Have you been to Uganda already and are now looking for a different experience instead? Check out the Safari Junkies’ guide to gorilla trekking in Rwanda!
Within Uganda there are a number of entry points to the Bwindi Impenetrable Forest; Buhoma in the Northern part of the park, Ruhija in the East, and Rushaga and Nkuringo to the South. When purchasing a permit to track the gorillas, you will choose your location (or in our case, our guide did) and will then be allocated a particular family on the day of your visit. If you plan to travel independently, pay particular attention to where your briefing centre is, as you’ll need to ensure you organise accommodation nearby your departure point.
If you decide to track these mountain gorillas, you’ll come across the term ‘habituated. There are a number of these habituated families living in Bwindi (and many more that are not accustomed to people). According to the Ugandan Wildlife Authority
Habituation of mountain gorillas for tourism is a lengthy and difficult process. The exercise to habituate wild gorillas essentially requires that the gorillas lose their natural fear of humans and develop a trustful relationship with observers. In order to fully habituate a group, it must be tracked and monitored on a daily basis, and slowly over time the gorillas stop fleeing from observers and eventually they become accustomed to the presence of people.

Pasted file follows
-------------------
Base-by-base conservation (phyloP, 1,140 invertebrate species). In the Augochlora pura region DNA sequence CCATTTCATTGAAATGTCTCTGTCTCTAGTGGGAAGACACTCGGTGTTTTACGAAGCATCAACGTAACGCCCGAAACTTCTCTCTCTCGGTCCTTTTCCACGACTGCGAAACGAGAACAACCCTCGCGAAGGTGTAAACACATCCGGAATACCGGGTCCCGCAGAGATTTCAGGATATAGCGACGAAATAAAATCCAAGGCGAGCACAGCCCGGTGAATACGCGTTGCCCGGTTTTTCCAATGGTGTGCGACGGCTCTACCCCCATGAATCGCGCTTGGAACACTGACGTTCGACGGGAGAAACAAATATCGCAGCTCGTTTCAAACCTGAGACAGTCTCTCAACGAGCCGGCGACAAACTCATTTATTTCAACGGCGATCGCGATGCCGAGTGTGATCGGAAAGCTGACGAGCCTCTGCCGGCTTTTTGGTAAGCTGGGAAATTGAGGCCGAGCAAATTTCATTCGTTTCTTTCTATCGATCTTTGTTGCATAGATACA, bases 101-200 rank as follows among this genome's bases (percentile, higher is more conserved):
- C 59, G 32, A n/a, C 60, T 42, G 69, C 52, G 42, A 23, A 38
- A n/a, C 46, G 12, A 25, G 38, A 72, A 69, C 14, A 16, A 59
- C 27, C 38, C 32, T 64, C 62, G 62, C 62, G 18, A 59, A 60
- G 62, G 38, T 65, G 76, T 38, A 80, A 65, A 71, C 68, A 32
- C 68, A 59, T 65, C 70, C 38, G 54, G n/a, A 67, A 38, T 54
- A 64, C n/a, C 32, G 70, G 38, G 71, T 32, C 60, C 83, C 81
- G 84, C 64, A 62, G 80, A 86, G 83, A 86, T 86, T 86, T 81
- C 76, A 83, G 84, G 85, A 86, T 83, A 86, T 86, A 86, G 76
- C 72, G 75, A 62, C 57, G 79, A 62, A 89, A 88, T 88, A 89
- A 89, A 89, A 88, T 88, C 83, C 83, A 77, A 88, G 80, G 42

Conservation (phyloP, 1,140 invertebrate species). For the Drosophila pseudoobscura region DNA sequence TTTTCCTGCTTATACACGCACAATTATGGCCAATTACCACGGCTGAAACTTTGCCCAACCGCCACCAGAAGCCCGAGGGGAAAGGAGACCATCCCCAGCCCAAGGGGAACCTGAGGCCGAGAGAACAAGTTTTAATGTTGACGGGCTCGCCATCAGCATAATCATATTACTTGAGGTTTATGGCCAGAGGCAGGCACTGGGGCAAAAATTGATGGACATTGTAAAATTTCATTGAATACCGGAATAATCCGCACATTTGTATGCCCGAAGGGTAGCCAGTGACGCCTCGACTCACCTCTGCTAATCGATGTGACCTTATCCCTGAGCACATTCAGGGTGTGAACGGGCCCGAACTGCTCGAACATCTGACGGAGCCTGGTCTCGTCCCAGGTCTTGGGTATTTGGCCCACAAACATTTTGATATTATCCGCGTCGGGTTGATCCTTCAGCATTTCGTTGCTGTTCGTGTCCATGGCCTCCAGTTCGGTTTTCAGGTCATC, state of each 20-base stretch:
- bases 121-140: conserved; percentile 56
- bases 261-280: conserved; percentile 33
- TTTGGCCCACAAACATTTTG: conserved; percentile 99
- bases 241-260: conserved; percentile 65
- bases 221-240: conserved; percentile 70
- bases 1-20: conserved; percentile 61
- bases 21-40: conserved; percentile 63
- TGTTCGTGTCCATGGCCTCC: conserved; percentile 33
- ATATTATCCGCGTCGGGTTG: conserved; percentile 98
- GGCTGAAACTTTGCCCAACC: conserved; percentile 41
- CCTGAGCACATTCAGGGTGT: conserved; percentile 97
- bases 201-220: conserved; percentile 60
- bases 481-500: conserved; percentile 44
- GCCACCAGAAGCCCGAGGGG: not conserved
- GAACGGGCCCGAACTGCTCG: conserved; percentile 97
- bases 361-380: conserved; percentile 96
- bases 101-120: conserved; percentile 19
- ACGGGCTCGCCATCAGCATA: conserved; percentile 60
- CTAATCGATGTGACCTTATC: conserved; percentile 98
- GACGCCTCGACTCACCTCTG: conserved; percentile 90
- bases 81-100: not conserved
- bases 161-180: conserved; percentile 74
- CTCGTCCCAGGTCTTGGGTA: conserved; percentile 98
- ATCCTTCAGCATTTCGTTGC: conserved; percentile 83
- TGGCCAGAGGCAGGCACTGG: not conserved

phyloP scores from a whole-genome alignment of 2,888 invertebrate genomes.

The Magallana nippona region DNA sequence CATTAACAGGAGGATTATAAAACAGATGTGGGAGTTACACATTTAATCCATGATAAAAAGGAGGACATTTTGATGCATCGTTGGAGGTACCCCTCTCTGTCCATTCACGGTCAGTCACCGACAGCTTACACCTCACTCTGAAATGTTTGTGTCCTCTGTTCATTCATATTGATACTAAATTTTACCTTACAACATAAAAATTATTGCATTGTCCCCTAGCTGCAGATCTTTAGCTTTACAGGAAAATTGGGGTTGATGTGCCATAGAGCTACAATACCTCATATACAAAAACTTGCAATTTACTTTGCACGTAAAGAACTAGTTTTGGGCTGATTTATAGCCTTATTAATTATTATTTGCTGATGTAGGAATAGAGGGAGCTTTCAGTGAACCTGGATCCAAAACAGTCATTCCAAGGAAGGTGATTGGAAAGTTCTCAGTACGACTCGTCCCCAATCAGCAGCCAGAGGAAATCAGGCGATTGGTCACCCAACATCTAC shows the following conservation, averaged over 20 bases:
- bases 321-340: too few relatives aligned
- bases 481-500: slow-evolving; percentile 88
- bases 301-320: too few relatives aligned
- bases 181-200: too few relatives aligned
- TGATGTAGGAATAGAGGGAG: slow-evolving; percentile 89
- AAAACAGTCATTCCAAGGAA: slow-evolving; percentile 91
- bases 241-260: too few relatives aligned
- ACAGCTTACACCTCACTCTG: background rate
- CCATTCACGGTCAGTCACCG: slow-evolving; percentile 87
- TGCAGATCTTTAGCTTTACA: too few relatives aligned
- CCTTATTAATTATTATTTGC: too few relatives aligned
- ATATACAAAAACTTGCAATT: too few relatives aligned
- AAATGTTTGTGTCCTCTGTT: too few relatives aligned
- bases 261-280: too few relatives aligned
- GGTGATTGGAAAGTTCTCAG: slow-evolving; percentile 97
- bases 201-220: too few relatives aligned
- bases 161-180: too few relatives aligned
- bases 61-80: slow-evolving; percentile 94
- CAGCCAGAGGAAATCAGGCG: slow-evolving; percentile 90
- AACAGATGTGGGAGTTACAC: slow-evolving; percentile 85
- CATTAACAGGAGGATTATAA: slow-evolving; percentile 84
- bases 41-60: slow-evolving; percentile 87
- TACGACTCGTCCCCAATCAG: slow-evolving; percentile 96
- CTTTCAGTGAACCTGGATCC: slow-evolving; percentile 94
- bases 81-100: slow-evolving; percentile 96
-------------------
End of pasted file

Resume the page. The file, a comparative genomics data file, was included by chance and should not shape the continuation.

Poaching used to be a serious problem in the area but thankfully is not and longer, thanks to the positive effect of eco-tourism. A significant percentage of your permit goes back into the local communities, alleviating the need for illegal poaching. Whilst many of the people that once would have turned to poaching now work as porters, helping travellers traverse the challenging terrain of the area. For a suggested fee of USH50,000 (USD15), you’ll be given the opportunity to have a porter join you on the hike and it’s something we’d both strongly recommend doing. They’ll carry your bag, help you find your footing, occasionally give you a little pull up a steep bank and, most importantly, you will be supporting the locals at a grass-roots level in their bid to get ahead without poaching these amazing creatures.